In Celebration of Church Friends

A sermon delivered by Dr. Randy K. Hammer, September 11, 2016

Proverbs 27:9-10; 18:24 CEB; Reading from Ralph W. Emerson’s essay “Friendship”

One of the blessings we celebrate on Homecoming Sunday is friendship.  Friendship—perhaps more so than worship style, theology, the music program, or the quality (or lack thereof) of preaching—is what brings a lot of people here, some practically every time the doors are opened.  Not only do friendships and fellowship constitute a big reason for our Wednesday on the Hill gatherings, but for Sunday morning worship, Sunday School, and Coffee Hour as well.

The ancient book of Proverbs has some things to say about friendship. And so does American essayist Ralph Waldo Emerson. And so, I thought it most appropriate on this Homecoming Sunday to spend just a few minutes thinking about and celebrating friendships.  As Emerson observed, “Friendship should be surrounded with ceremonies.”  And what better ceremony than Homecoming Sunday?  So today’s sermon—rather than being a deep, theological treatise—will be words of affirmation and celebration.

The truth is, it often is easier and more natural to feel closer to friends in this United Church than it is to some family members.  Some, in fact, may consider this United Church family their family, so close are the bonds of friendship that have been forged here over the years.  Truly it is here in this United Church, as Proverbs says, “there are friends who are more loyal than family” (18:24 CEB).  Or as the English Standard Version renders it, “there is a friend who sticks closer than a brother.”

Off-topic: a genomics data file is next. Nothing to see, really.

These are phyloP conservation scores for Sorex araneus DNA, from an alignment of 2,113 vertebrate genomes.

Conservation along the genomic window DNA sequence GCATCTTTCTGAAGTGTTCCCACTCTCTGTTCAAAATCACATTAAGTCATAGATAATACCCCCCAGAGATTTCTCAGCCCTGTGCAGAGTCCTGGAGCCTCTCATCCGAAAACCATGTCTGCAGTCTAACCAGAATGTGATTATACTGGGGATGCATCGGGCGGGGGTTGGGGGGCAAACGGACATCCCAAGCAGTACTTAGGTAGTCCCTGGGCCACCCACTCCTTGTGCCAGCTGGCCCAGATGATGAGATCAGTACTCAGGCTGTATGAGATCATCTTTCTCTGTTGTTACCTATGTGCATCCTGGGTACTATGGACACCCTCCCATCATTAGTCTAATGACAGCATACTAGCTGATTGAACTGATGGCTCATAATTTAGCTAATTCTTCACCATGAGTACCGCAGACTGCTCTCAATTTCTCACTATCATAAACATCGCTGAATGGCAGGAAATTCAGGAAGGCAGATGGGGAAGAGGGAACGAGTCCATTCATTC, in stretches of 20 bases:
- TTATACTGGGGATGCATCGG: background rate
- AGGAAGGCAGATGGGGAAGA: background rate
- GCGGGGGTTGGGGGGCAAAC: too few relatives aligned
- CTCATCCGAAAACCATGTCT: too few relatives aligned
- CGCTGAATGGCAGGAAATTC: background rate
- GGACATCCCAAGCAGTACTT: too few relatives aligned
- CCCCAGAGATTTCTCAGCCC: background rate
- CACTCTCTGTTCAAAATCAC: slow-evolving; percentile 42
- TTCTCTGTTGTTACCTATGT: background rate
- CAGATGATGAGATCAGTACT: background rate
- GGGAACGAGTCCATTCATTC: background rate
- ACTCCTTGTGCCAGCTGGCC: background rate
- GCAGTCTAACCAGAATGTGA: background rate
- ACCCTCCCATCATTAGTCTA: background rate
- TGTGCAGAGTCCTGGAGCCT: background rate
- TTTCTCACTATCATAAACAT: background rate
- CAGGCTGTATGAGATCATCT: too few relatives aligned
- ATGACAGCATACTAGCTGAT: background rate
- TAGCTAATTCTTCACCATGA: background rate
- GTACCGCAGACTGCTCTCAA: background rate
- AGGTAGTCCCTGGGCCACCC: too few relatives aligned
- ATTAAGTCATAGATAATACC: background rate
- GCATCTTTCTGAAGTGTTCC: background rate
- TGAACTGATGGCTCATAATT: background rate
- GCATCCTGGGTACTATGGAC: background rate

Why do you think that is so?  Why is it that there can be a friend who sticks closer than a brother or sister?  Maybe one reason is we tend to forge friendships with those of like mind; with those of like outlook upon life; those of like philosophies about faith, religion, and/or politics.  My outlook upon life, my worldview, my religious views, and so on are much closer to those of my friends here at the United Church than with most of my extended family members.  In fact, it would be impossible for me to even have a conversation about faith, religion, or worldview with some of my extended family members.  We wouldn’t even be speaking the same language.  Some of you may be able to identify with that.

And friends are available in the hour of need.  When we have a personal or family crisis, it is our friends here at the United Church who are there for us to support us and walk through the crisis with us. Whereas for many of us, family members live far away and often aren’t even aware of the severity of the situation we are going through.

A few years ago, when our family faced some real crises, it was some of you—members of this United Church—who were there at the hospitals and stepped forward in other ways to show your support.  As already noted, for many, this United Church is a family away from family.  For others, for all practical purposes, it may be their only family—period.

Another thing about friends is they are the ones who allow us to be ourselves.  Or as Emerson put it, “A friend is one before whom I may think aloud.”  A friend is one with whom we can pour out our souls, share our deepest fears or inner pains or greatest disappointments, or reveal our wildest dreams.  We allow true friends to see that side of us that no one else may ever see.